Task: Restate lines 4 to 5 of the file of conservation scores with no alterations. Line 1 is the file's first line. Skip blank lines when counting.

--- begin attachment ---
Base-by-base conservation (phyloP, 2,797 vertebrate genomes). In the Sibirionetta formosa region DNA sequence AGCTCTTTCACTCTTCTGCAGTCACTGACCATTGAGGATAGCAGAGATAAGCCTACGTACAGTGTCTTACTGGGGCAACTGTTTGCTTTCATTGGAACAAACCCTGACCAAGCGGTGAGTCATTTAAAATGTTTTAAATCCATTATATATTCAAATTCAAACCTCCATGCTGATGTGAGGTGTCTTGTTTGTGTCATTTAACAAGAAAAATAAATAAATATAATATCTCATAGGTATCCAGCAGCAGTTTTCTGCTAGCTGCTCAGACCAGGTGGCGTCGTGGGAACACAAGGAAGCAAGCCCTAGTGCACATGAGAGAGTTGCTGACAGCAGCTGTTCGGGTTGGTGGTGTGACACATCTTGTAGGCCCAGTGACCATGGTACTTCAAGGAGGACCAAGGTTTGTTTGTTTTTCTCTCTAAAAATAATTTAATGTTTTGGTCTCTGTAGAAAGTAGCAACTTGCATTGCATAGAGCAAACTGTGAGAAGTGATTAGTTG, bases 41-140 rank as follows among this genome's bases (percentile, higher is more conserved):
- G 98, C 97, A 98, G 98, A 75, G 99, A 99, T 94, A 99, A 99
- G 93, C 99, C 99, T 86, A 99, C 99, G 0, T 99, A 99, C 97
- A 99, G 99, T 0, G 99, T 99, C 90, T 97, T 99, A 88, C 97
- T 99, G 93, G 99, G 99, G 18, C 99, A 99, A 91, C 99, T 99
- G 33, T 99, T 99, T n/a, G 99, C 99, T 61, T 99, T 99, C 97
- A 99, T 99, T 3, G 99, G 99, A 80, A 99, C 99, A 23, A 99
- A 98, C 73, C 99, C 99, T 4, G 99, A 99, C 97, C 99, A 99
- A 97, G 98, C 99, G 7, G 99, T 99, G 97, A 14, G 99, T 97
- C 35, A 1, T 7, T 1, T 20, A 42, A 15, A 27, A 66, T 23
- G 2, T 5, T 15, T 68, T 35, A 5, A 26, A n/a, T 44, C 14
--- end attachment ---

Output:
- A 99, G 99, T 0, G 99, T 99, C 90, T 97, T 99, A 88, C 97
- T 99, G 93, G 99, G 99, G 18, C 99, A 99, A 91, C 99, T 99